The item that surprised me most was flour. I figured, in my head, the majority of people wouldn't resort to baking their own bread in their time of panic. I suppose I was wrong. Although, it is pure heuristics – it likely only takes a very small percent to purchase long lasting ambient items that aren't frequently put out, to make it feel as though the nation is surviving on fresh home baked bloomers.

'You're alright Louis, you already self isolate!' I've heard more than once, and adopted as my own self deprecation lately. It's true, I'm lucky that life for me is mostly unchanged.

A week ago we joined friends at Bristol's 'Chance & Counters', a board-game cafe nestled in the Christmas Steps. While I had poked my head in from time to time in the past, this was the first time I had ever sat down and played. It was a great time – a huge collection of games to peruse, all lovingly dog-eared and wiffled by the many games each box had endured.

And that 'much-used' quality might have all been in the back of our minds – just how good an idea is a board game cafe during a pandemic? Pieces, understandably, aren't spritzed down with some kind of disinfectant between games, and the majority of patrons there were enjoying a hearty menu of all finger-food dishes. It must be a microbe's dream, especially on a busy Sunday.

Something to humour, maybe, for now. It'd be a shame if or when the circumstances get worse, a place like 'Chance & Counters' isn't able to sustain itself.

Maybe coincidentally or maybe out of a morbid fascination we played the game 'Pandemic' while we were there. Whether a game like that sees more or less plays during an actual pandemic, who knows – I'd think more, but the cafe's edition was unclaimed at the time. It's a fun game, although I've always preferred player-versus-player formats over co-operative ones. I tend to slowly zone out as the players around the table discuss everyone's move very far in advance. When it comes to my turn, I then submit to doing that thing.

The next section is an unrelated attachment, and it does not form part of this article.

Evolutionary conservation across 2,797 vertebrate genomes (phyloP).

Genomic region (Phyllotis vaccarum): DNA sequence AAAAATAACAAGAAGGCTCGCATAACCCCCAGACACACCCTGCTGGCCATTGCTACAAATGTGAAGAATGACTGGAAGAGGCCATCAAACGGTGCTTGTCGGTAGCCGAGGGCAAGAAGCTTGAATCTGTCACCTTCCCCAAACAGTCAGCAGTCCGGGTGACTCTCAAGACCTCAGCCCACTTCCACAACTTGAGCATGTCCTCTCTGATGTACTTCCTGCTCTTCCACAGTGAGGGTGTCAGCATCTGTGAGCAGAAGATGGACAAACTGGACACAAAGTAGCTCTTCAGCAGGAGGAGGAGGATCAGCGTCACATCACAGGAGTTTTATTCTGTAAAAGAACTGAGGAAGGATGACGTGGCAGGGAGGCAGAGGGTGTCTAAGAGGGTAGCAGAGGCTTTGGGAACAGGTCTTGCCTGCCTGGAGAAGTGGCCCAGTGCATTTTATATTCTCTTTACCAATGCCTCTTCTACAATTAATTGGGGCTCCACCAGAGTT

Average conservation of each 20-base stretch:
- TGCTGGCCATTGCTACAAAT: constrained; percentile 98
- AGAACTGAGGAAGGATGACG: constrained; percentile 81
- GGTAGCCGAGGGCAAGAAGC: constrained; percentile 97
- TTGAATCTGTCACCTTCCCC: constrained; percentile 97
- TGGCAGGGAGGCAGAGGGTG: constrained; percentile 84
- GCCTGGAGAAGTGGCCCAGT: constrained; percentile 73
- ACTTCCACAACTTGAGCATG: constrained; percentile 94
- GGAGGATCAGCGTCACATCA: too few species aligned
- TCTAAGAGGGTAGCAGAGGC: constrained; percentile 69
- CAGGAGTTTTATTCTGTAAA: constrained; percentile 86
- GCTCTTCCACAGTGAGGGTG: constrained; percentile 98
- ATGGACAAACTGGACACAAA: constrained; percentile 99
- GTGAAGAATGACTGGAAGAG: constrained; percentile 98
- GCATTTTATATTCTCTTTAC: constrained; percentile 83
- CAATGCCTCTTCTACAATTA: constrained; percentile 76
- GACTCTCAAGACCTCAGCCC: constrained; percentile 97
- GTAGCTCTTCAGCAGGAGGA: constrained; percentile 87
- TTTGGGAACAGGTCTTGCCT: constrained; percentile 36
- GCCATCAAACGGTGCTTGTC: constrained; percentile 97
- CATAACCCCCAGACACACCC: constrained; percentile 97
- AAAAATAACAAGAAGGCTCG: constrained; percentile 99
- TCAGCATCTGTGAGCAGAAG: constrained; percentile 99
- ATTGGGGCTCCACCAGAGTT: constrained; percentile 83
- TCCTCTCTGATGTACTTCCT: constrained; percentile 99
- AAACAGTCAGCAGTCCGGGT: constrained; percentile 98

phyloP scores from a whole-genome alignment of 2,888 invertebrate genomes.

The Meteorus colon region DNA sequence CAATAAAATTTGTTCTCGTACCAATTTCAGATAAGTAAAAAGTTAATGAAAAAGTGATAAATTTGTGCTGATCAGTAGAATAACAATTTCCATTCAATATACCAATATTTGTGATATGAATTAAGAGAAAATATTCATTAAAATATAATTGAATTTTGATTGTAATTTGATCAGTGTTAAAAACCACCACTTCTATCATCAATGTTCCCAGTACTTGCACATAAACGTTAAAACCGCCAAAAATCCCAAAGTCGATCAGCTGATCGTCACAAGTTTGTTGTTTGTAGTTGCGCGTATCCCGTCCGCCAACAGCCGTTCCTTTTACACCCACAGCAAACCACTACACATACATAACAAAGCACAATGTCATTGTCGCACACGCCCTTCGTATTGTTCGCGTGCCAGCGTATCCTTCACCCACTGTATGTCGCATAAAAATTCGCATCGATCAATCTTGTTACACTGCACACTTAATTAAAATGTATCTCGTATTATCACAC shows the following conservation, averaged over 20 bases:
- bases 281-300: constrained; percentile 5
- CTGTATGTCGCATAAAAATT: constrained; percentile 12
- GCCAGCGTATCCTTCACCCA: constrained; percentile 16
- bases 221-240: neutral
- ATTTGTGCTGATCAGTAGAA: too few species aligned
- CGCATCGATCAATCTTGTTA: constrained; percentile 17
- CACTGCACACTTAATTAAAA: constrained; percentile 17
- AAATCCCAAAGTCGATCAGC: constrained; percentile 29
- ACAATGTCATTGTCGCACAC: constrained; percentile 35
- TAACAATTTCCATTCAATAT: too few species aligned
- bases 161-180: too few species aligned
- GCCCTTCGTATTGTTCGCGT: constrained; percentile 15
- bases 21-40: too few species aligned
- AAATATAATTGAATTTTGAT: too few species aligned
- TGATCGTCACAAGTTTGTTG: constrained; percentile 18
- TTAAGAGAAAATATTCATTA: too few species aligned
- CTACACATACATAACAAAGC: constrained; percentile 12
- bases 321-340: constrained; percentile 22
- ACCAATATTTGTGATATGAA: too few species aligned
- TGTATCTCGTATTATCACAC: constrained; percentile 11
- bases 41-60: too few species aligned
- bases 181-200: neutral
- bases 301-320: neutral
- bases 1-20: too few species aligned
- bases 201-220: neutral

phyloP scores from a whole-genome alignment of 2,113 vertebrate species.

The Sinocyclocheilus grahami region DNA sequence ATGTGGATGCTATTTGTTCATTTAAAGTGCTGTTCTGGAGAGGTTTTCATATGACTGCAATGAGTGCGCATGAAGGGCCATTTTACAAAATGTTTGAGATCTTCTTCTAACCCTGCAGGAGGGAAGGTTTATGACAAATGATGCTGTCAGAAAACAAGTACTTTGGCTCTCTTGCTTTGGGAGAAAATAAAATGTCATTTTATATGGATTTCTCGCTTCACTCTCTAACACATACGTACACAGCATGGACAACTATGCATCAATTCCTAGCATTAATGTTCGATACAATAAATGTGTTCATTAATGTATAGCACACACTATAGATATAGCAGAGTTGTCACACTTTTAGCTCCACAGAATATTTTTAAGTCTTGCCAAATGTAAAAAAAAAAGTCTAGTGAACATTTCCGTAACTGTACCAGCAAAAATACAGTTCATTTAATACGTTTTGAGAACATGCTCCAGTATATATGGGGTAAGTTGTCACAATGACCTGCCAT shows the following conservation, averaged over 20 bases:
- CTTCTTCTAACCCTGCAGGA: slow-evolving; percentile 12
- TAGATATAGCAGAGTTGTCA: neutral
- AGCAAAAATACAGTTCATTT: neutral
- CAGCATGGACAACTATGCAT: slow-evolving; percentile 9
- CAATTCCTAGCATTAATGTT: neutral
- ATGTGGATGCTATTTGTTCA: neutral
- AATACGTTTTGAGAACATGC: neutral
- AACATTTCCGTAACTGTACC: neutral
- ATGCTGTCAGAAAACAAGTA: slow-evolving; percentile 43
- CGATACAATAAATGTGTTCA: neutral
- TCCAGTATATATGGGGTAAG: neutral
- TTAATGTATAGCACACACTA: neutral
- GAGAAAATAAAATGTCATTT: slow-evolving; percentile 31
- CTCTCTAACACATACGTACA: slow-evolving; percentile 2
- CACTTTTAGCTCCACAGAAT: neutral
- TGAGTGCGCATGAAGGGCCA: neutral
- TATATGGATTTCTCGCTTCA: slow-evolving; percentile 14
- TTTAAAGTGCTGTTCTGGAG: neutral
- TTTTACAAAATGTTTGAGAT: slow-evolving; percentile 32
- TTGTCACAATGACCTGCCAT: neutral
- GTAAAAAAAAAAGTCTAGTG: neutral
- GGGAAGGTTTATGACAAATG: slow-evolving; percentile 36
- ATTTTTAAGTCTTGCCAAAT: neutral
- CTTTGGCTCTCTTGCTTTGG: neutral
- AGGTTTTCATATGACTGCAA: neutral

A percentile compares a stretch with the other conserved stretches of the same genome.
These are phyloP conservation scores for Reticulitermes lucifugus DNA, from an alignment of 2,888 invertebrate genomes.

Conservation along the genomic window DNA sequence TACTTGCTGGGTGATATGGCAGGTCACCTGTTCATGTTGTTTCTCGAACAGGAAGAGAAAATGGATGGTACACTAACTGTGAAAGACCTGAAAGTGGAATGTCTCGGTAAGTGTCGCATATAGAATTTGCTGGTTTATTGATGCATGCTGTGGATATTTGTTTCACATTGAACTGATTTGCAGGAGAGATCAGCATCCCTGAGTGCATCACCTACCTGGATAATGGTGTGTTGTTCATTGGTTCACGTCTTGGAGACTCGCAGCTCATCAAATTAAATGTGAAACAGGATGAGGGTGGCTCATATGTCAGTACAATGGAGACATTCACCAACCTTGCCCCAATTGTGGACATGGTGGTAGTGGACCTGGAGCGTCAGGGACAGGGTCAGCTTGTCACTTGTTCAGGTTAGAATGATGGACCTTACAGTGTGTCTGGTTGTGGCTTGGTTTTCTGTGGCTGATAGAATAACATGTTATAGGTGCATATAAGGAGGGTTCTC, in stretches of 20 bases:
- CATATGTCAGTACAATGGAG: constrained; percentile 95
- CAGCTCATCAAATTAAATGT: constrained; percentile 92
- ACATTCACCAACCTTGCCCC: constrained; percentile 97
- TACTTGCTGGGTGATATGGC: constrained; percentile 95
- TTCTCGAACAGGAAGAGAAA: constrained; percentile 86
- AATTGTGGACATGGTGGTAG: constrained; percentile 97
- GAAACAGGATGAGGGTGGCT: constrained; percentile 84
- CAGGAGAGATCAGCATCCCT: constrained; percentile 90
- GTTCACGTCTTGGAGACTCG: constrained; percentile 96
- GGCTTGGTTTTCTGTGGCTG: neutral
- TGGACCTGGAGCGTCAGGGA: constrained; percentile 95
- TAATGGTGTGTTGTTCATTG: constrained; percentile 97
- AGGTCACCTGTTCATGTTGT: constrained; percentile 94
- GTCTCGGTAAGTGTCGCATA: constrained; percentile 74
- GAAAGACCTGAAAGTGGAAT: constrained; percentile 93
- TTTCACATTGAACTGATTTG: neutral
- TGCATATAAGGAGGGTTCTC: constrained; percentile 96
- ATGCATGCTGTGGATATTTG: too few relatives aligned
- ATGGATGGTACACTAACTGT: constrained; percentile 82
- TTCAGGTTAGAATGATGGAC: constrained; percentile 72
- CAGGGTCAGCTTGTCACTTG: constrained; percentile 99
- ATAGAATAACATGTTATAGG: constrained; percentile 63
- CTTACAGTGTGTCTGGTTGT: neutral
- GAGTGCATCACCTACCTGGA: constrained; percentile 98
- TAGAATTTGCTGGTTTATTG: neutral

Studio Ghibli's inclusion to Netflix has been another highlight. I watched 'Only Yesterday' last week, and 'Nausicaä' yesterday, both movies I likely haven't watched in over a decade. Both are shy from perfect, although rewatching 'Only Yesterday' cemented itself in my top three of Ghibli's releases. I was surprised to see it often ranks quite low in lists online. I particularly loved how well-realized the car journeys were – the lively small talk, and the way the world was animated to move around the car, or how droplots of water on the foliage in the country-side shimmered while reflecting the car's beams. Whoever had creative control had a love for watching the world go by.

'Nausicaä' was a good watch too, and it has aged far better than I had expected. Me and my brother both commented on how it's very much the sister movie of Mononoke, almost following one another beat for beat, only in a different setting. I'm sure I'm not being too contrarian in saying Monokoke is the better movie, and it's interesting how a few subtle changes elevate it a world above Nausicaä in my eyes.

Rachel preferred Nausicaä, and I understood why. Mononoke is a much more pessimistic movie, nature is a force that's far more unforgiving, and the characters get punished when they try and control it, regardless of their intentions. In Nausicaä, the focus is far more in the characters and the politics, and nature is something that's guided by humans, despite being more powerful, and lived alongside in harmony.

They needed to make one to make the other.


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Today the sun had some real warmth to it. Of course, once it ducked behind the clouds it was back to breezy February, but it felt good to open some doors and windows today, after weeks of trudging back from the shops in the rain.

And the wet weather continues, and is due to continue for at least another fortnight. The wind is so loud that the roaring can wake you up at night.

But today was good, and brought with it a real sense of calm between the storms and the housework. Less housework this weekend, fortunately, giving me an opportunity to get stuck into other projects.

I slowly trying to figure out a cost effective and time effective solution to lunches and meals when it's just me in the house by myself. Today, I cooked up a batch of flat breads that I'll use as a kind of soft tacos for some beans and rice filling, or some raw salsa. I'm also hoping to make some humus, which (given the right preparation) takes no time at all. Should be a step up from eating tuna-mayo every day.